Want Cheaper Alternatives to Fossil Fuels? Tax the Product That's Actually Causing the Harm

09/30/2013 07:16 EDT | Updated 11/30/2013 05:12 EST

Climate change is a market failure. To address it, you need to understand the concept of externalities. These are costs or benefits that result from the use of a product but are not reflected in that product's price. In the context of fossil fuels, we often hear these expressed as "hidden costs".

Let's take a moment to explore an example of an externality by looking at a litre of gasoline that costs a consumer $1.35 at the pump. In this price are various costs that the producer had to incur to bring the product to market. The company had to pay for machines, labour, and energy to extract the oil. They had to ship it, refine it and bring it to retailers. On top of all these costs is a profit margin and taxes. In the end, this is what makes up the $1.35/L price to the consumer.

But there are a variety of costs associated with our use of gasoline that are outside of this $1.35/L. For example, our use of fossil fuels contributes to climate change, which causes a rise in sea level and necessitates the spending of billions of dollars in upgrades to our coastal infrastructure. This is a cost that should be reflected in the price of fossil fuels but has been externalized and is instead paid for by all of us. Carbon taxes and cap-and-trade regimes seek to internalize these harms to convey the "true cost" of the product to the marketplace.

While many of us dislike the idea of paying taxes, we are actually already being taxed for our fossil fuel use by collectively paying for upgrades to our infrastructure. Taxing the product that's actually causing the harm would cause markets to shift; we would become more interested in seeking less costly solutions to meet the needs that are presently being met by fossil fuels.

If you're serious about letting markets work, something like a carbon tax becomes a no-brainer. Governments who fail to implement such measures are aiding and abetting market failure.

2013-08-13-Nozzle_rounded_corners_low.jpg But pricing the concrete and rebar used in upgrading our infrastructure is only part of the picture. My organization asks: how do we capture externalities like the loss of a species or human suffering? While economists have developed models for pricing life, we question whether price is the optimal vehicle for communicating these externalities to the marketplace.

It seems that, in order for arguments to be taken seriously, our system requires us to calculate the economic impact of the loss of a species instead of recognizing its intrinsic value. We shoe-horn values like the survival of a species or human well-being into price instead of acknowledging that price is an inadequate language for communicating these values. Our idea of putting warning labels on gas nozzles is simply a qualitative way of capturing and communicating externalities to the marketplace.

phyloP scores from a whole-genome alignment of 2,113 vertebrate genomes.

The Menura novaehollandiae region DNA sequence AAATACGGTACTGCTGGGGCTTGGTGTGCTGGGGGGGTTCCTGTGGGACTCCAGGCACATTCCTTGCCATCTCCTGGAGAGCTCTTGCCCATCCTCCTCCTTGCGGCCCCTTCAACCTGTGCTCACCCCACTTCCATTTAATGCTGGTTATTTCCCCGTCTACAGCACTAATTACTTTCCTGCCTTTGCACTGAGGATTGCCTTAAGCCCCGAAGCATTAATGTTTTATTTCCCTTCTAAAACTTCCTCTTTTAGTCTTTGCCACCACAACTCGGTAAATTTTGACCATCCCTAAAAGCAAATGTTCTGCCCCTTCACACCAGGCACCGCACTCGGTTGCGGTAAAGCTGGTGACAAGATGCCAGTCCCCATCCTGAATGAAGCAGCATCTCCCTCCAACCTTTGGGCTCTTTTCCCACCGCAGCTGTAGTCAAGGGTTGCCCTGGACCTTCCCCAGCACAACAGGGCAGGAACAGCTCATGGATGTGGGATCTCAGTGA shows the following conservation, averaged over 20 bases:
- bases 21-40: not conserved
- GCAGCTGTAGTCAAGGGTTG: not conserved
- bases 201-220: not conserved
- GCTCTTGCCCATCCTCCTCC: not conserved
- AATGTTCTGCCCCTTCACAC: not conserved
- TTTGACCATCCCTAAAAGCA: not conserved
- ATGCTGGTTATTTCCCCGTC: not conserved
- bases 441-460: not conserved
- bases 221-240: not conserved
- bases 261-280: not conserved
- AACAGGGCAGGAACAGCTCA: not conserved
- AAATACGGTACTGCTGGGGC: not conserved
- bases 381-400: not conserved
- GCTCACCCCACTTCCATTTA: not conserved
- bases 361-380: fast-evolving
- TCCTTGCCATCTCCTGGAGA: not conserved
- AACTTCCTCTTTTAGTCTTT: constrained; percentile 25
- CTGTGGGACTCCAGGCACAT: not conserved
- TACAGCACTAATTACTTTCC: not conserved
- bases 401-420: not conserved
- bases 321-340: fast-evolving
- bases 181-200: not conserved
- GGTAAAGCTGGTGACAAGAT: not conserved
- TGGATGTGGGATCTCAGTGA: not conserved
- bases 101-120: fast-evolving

Interestingly, there is research that shows pricing certain externalities may even turn off moral behaviour. When daycares in Israel began fining parents for being late, they found that lateness actually increased:

"Certain cues can switch moral behaviour on or off," says Samuel Bowles, director of the Behavioural Sciences Program at the Santa Fe Institute in New Mexico. "Charging for things often switches off moral behaviour." Bowles concluded that fines can undermine a parent's sense of ethical obligation to be on time for the teachers. And lateness becomes "just another commodity" to purchase.

Our choice of policy tends to be guided by our worldview. If we believe that we are self-interested, wealth-maximizing beings, then we'll likely build from this foundation to advocate for pricing tools. But if we also believe that we are moral, empathetic beings who care for the well-being of others, then we may develop a complementary instrument like our warning labels.

But what if, conversely, our choice of intervention also nurtures a particular worldview? I think this is where our idea can contribute to an important cultural shift.

Price signals affect our wallet; they answer the question "How does this affect me?" Our qualitative signal answers the question, "How does this affect others?" While both approaches capture and convey the hidden costs of fossil fuel use, each approach nurtures a different focus. Albert Einstein wrote:


A human being is a part of the whole, called by us "Universe," a part limited in time and space. He experiences himself, his thoughts and feelings as something separated from the rest, a kind of optical delusion of his consciousness. This delusion is a kind of prison for us, restricting us to our personal desires and to affection for a few persons nearest to us. Our task must be to free ourselves from this prison by widening our circle of compassion to embrace all living creatures and the whole of nature in its beauty.

Perhaps at the heart of the climate crisis and various global challenges is a failure to appreciate Einstein's observation. While I believe we need a carbon tax or some form of pricing mechanism to address this market failure, I also think that our warning labels can play a crucial complementary role. They widen our circle of compassion by highlighting and nurturing this sense of interconnectedness. I believe they will contribute to a cultural shift that will help us create a better world for ourselves, our children and our grandchildren.